New Prime Minister Liz Truss has announced an energy bill freeze to help tackle soaring energy costs.
Around 24 million households were set to face average annual energy bills of £3,549 when the increased energy price cap came into effect on 1 October 2022. That’s an increase of about 80% on the current cap of £1,971.
While the £400 Energy Bill Support Scheme was announced to help households cope with rising bills through the winter months, there had been criticism that it wasn’t enough, especially with the prices predicted to rise even further in 2023.
Liz Truss had promised to focus on energy bills and energy supply as an urgent priority once she was made Prime Minister.
How will the energy bill freeze work?
The energy price cap announced by Ofgem at the end of August will be reduced from £3,549 to £2,500 for a typical household, as announced by Prime Minister Liz Truss. The energy price freeze will be effective from 1 October 2022 and will be in place for two years. The average household will save around £1,000 a year.
It’s important to remember that the £2,500 figure stated is an average based on typical use. If you use more energy than the average household, you will likely pay more, so finding ways to save energy at home is important.
You may also pay more if you are on a prepayment meter or if you pay for your energy by cash or cheque.
With wholesale energy prices still rising, the government is borrowing money to help energy companies cover the discrepancy between what they pay for the energy they sell, and what they are allowed to charge customers. But how the energy bill freeze will be funded will be confirmed by new Chancellor Kwasi Kwarteng later this month.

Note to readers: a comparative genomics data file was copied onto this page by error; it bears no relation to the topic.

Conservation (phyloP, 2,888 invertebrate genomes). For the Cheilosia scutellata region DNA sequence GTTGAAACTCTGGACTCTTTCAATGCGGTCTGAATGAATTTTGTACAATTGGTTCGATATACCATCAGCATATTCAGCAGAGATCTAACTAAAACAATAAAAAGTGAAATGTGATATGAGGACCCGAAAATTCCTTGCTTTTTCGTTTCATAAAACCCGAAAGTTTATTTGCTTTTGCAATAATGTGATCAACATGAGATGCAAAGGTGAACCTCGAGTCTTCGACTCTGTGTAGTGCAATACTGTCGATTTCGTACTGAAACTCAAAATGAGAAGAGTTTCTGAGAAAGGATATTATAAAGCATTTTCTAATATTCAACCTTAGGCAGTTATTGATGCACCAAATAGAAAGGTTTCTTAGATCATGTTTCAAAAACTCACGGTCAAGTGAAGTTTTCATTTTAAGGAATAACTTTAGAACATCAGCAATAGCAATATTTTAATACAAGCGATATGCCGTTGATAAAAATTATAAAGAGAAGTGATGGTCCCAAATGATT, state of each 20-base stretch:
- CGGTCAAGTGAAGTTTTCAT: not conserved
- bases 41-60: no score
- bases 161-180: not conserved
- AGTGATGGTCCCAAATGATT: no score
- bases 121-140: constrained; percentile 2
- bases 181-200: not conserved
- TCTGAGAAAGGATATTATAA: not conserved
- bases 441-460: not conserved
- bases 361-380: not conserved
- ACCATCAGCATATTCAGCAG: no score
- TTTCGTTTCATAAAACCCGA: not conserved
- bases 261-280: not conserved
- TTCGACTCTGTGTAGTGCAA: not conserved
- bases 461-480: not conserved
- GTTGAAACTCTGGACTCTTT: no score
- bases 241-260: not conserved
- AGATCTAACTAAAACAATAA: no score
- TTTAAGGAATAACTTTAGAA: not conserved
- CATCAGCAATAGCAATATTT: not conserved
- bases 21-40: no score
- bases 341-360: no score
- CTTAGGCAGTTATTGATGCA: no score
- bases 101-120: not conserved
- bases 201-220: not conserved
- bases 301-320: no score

Alice Haine, Personal Finance Analyst at Bestinvest, the DIY investment platform and coaching service, commented: ;While £2,500 is over £1,000 less than Ofgem’s energy price cap of £3549, set to come into force on October 1, it is still 23% more than the current level of £1,971.
‘However, with the £400 rebate on top, it means bills will remain around their current level – but that does not take away all the pain for consumers. Energy prices are still significantly higher than they were a year ago, with some households already struggling to absorb the rising costs and food prices are high too. It means household budgets are not completely out of the woods yet.
‘Plus, it is also wise to remember the price cap is not a cap on the maximum bill a household can be charged as what you pay depends on your usage. This means that those using more energy than average will pay higher bills and those using less will pay less, so not everyone is looking at the same bills.’
If you have fixed your energy prices…
If you have fixed your energy prices and think you could could be paying less now the energy bill freeze has been announced, then speak to your energy supplier.
If you have fixed within the last 14 days, you should be able to cancel without any penalty. But if you have been on a fixed rate tariff for longer, then you may face an early exit fee. Given today’s announcement, your supplier may waive any fees for moving you to its standard variable or default tariff, but it is possible they may not.